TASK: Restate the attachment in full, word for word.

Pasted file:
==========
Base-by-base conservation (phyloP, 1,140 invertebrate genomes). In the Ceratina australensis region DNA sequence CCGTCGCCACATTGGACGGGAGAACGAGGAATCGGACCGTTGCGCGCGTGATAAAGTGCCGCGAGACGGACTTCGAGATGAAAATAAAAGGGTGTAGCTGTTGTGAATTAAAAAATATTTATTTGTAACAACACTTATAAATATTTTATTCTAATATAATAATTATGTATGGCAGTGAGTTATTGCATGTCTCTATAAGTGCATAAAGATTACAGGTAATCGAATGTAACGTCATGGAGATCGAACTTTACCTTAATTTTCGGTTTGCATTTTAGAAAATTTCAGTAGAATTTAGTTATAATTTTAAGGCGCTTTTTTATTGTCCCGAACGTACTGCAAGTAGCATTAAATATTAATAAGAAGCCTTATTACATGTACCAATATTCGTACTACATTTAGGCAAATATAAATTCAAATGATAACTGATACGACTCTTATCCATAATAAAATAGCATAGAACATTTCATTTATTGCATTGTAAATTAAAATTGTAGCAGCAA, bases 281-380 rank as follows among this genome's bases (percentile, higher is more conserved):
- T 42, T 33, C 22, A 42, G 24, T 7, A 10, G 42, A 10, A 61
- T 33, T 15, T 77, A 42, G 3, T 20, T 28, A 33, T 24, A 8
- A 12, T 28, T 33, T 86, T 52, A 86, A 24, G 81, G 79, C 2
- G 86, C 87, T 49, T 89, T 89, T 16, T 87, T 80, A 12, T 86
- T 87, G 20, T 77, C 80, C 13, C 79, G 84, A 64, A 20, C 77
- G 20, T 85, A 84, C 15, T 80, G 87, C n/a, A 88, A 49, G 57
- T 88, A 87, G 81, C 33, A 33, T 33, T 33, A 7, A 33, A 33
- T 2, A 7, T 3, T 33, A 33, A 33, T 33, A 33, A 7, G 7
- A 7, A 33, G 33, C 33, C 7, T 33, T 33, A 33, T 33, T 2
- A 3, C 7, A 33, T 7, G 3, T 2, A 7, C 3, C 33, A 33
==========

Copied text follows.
Base-by-base conservation (phyloP, 1,140 invertebrate genomes). In the Ceratina australensis region DNA sequence CCGTCGCCACATTGGACGGGAGAACGAGGAATCGGACCGTTGCGCGCGTGATAAAGTGCCGCGAGACGGACTTCGAGATGAAAATAAAAGGGTGTAGCTGTTGTGAATTAAAAAATATTTATTTGTAACAACACTTATAAATATTTTATTCTAATATAATAATTATGTATGGCAGTGAGTTATTGCATGTCTCTATAAGTGCATAAAGATTACAGGTAATCGAATGTAACGTCATGGAGATCGAACTTTACCTTAATTTTCGGTTTGCATTTTAGAAAATTTCAGTAGAATTTAGTTATAATTTTAAGGCGCTTTTTTATTGTCCCGAACGTACTGCAAGTAGCATTAAATATTAATAAGAAGCCTTATTACATGTACCAATATTCGTACTACATTTAGGCAAATATAAATTCAAATGATAACTGATACGACTCTTATCCATAATAAAATAGCATAGAACATTTCATTTATTGCATTGTAAATTAAAATTGTAGCAGCAA, bases 281-380 rank as follows among this genome's bases (percentile, higher is more conserved):
- T 42, T 33, C 22, A 42, G 24, T 7, A 10, G 42, A 10, A 61
- T 33, T 15, T 77, A 42, G 3, T 20, T 28, A 33, T 24, A 8
- A 12, T 28, T 33, T 86, T 52, A 86, A 24, G 81, G 79, C 2
- G 86, C 87, T 49, T 89, T 89, T 16, T 87, T 80, A 12, T 86
- T 87, G 20, T 77, C 80, C 13, C 79, G 84, A 64, A 20, C 77
- G 20, T 85, A 84, C 15, T 80, G 87, C n/a, A 88, A 49, G 57
- T 88, A 87, G 81, C 33, A 33, T 33, T 33, A 7, A 33, A 33
- T 2, A 7, T 3, T 33, A 33, A 33, T 33, A 33, A 7, G 7
- A 7, A 33, G 33, C 33, C 7, T 33, T 33, A 33, T 33, T 2
- A 3, C 7, A 33, T 7, G 3, T 2, A 7, C 3, C 33, A 33